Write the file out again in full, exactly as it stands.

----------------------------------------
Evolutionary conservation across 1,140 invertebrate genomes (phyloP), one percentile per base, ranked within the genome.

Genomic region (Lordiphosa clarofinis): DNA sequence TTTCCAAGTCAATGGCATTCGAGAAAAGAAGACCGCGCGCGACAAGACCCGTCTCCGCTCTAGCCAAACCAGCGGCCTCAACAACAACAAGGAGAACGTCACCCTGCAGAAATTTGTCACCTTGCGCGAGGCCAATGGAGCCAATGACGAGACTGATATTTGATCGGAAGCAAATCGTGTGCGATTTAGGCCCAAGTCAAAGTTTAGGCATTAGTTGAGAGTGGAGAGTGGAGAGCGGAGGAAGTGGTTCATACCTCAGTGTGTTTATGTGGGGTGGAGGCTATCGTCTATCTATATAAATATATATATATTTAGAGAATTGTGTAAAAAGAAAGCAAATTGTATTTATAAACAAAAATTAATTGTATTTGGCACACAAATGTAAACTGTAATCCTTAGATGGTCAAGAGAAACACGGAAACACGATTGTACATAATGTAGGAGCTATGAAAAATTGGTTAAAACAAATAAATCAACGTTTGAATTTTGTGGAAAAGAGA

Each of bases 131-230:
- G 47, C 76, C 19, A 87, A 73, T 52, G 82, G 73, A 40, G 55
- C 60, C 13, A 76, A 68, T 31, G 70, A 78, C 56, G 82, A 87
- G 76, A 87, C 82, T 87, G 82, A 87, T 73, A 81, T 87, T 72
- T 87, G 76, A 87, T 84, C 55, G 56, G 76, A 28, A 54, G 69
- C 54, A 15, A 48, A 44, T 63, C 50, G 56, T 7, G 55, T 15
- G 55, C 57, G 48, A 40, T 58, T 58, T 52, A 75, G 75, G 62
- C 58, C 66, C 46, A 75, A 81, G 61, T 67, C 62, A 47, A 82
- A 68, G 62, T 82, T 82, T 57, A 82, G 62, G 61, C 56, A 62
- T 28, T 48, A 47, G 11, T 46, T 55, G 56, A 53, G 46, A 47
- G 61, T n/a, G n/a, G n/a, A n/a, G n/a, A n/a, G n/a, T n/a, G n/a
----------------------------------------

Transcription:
Evolutionary conservation across 1,140 invertebrate genomes (phyloP), one percentile per base, ranked within the genome.

Genomic region (Lordiphosa clarofinis): DNA sequence TTTCCAAGTCAATGGCATTCGAGAAAAGAAGACCGCGCGCGACAAGACCCGTCTCCGCTCTAGCCAAACCAGCGGCCTCAACAACAACAAGGAGAACGTCACCCTGCAGAAATTTGTCACCTTGCGCGAGGCCAATGGAGCCAATGACGAGACTGATATTTGATCGGAAGCAAATCGTGTGCGATTTAGGCCCAAGTCAAAGTTTAGGCATTAGTTGAGAGTGGAGAGTGGAGAGCGGAGGAAGTGGTTCATACCTCAGTGTGTTTATGTGGGGTGGAGGCTATCGTCTATCTATATAAATATATATATATTTAGAGAATTGTGTAAAAAGAAAGCAAATTGTATTTATAAACAAAAATTAATTGTATTTGGCACACAAATGTAAACTGTAATCCTTAGATGGTCAAGAGAAACACGGAAACACGATTGTACATAATGTAGGAGCTATGAAAAATTGGTTAAAACAAATAAATCAACGTTTGAATTTTGTGGAAAAGAGA

Each of bases 131-230:
- G 47, C 76, C 19, A 87, A 73, T 52, G 82, G 73, A 40, G 55
- C 60, C 13, A 76, A 68, T 31, G 70, A 78, C 56, G 82, A 87
- G 76, A 87, C 82, T 87, G 82, A 87, T 73, A 81, T 87, T 72
- T 87, G 76, A 87, T 84, C 55, G 56, G 76, A 28, A 54, G 69
- C 54, A 15, A 48, A 44, T 63, C 50, G 56, T 7, G 55, T 15
- G 55, C 57, G 48, A 40, T 58, T 58, T 52, A 75, G 75, G 62
- C 58, C 66, C 46, A 75, A 81, G 61, T 67, C 62, A 47, A 82
- A 68, G 62, T 82, T 82, T 57, A 82, G 62, G 61, C 56, A 62
- T 28, T 48, A 47, G 11, T 46, T 55, G 56, A 53, G 46, A 47
- G 61, T n/a, G n/a, G n/a, A n/a, G n/a, A n/a, G n/a, T n/a, G n/a